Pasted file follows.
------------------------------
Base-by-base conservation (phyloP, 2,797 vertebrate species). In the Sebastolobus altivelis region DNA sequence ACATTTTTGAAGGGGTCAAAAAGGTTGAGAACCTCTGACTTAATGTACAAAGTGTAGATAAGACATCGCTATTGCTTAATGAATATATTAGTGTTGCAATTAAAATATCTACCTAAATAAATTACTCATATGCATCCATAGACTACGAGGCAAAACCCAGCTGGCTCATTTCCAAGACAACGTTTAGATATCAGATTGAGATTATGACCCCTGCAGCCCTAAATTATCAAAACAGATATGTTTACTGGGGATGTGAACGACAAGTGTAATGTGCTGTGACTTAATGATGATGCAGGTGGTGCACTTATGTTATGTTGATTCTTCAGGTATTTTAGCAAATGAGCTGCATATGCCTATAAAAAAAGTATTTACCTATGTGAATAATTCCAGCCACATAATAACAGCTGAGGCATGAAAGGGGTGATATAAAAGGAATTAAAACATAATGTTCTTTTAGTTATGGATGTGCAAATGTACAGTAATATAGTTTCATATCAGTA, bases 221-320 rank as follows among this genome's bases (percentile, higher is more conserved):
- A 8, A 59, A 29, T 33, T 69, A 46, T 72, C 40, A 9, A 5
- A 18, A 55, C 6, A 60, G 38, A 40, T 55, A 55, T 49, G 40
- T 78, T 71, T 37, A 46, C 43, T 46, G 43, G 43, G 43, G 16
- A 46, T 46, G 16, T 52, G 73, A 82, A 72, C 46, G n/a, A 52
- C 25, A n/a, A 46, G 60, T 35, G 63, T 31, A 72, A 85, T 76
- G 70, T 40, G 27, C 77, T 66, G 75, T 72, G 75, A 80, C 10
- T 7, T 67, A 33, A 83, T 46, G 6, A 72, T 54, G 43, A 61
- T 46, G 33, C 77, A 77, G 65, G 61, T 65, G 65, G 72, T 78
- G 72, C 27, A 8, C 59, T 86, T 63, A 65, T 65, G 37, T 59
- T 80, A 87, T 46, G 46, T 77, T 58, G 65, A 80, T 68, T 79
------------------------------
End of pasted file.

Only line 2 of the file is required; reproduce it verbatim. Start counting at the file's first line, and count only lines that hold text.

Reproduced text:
- A 8, A 59, A 29, T 33, T 69, A 46, T 72, C 40, A 9, A 5